1952, Brighton and London. When seventeen-year-old debutante Rose Bellamy Gore goes missing in a seedy Soho jazz club the prime suspect is black saxophone player, Lindon Claremont, the last person seen talking to her. Under suspicion, Lindon heads straight for Brighton and his childhood friend, Vesta Churchill who works with ex-Whitehall backroom girl Mirabelle Bevan, now in charge of McGuigan & McGuigan debt recovery. When Lindon is taken into custody the two women dive into London's underworld of smoky night clubs, smart cars and lethal cocktails to establish the truth.

About the Author

Sara Sheridan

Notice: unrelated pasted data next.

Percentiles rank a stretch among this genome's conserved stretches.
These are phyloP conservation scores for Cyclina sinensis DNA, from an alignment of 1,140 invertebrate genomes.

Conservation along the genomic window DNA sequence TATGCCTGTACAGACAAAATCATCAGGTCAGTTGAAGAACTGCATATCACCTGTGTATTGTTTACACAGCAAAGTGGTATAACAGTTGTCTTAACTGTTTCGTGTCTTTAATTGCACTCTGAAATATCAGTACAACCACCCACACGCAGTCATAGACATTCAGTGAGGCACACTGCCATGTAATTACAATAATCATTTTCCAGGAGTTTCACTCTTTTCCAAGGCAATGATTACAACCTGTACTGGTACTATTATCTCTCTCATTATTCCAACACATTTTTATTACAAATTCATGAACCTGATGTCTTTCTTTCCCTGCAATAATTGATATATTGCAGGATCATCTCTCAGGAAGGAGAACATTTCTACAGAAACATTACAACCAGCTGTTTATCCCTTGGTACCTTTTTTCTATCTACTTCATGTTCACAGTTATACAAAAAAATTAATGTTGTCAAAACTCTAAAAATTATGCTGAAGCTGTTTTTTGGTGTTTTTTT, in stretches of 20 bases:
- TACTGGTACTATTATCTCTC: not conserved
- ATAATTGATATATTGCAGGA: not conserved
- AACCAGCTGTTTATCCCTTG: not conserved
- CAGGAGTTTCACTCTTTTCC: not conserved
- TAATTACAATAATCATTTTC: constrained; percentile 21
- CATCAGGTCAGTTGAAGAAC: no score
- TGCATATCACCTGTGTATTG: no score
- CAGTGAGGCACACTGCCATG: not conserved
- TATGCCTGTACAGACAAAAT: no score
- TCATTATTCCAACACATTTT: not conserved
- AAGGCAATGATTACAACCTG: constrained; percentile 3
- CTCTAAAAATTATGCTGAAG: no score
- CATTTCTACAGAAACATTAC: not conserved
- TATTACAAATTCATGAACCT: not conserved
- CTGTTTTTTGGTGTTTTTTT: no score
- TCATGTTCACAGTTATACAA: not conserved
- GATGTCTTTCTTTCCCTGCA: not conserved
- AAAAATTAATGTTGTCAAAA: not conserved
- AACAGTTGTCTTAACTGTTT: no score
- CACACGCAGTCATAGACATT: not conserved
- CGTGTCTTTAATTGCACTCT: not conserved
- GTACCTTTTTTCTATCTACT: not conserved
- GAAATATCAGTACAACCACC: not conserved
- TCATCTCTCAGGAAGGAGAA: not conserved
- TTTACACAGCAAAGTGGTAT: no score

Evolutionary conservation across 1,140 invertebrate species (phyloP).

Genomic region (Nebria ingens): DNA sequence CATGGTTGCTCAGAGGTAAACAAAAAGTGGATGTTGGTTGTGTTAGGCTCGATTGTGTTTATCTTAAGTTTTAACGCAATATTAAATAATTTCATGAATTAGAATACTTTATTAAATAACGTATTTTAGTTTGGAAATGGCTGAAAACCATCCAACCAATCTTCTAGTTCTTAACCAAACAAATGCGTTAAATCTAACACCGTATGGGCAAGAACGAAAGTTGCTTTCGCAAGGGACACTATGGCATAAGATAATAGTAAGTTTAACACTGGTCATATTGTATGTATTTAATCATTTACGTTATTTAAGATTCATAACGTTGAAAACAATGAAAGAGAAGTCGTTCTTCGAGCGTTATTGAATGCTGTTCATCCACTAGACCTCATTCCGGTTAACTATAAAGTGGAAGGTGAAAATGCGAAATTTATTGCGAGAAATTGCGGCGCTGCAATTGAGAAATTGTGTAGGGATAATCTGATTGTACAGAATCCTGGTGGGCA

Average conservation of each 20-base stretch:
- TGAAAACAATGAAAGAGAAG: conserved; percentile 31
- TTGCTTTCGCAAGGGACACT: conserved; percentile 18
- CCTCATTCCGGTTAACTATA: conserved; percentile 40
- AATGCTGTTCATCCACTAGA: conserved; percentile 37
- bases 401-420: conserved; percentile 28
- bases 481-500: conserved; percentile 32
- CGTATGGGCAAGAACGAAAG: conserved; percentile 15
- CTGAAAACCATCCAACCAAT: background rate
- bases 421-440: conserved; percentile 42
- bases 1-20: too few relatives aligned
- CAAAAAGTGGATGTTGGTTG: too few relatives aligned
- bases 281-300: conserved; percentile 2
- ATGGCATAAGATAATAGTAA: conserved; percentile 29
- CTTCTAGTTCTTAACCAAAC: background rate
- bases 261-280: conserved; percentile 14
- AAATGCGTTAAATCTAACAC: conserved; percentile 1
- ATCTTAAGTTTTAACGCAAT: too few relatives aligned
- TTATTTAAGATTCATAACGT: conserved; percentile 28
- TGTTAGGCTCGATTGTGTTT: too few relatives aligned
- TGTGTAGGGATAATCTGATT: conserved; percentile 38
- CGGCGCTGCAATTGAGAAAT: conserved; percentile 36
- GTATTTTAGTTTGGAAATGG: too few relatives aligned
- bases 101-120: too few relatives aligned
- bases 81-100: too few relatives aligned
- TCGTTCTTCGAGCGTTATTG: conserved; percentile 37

Sara Sheridan is an historical novelist who writes two different kinds of books. One is a series of cosy crime noir mysteries set in Brighton in the 1950s – Brighton Belle - and the other is a set of novels based on the real-life stories of late Georgian and early Victorian explorers and adventurers (1820 - 1845) – The Secret Mandarin and Secret of the Sands. Tipped in Company and GQ magazines, she has been nominated for a Young Achiever Award. She received a Scottish Library Award for Truth or Dare, her first novel, and was shortlisted for the Saltire Book Prize. An occasional journalist and blogger, Sara appears on BBC Radio 4's From Our Own Correspondent and blogs for the Guardian and the London Review of Books. She is a twitter evangelist and a self-confessed swot. Sara sits on the Committee of the Society of Authors in Scotland where she lives and also on the board of the UK-wide writers' collective '26' and took part in the acclaimed 26 Treasures project in 2010 at the V&A, in 2011 at National Museum of Scotland and in 2012 at the Children's Museum, Bethnal Green. She is a member of the Historical Writers Association and the Crime Writers Association. Sara also mentors for the Scottish Book Trust. More information can be found at www.sarasheridan.com and she can be found on Twitter at @sarasheridan. She lives in Edinburgh with her family.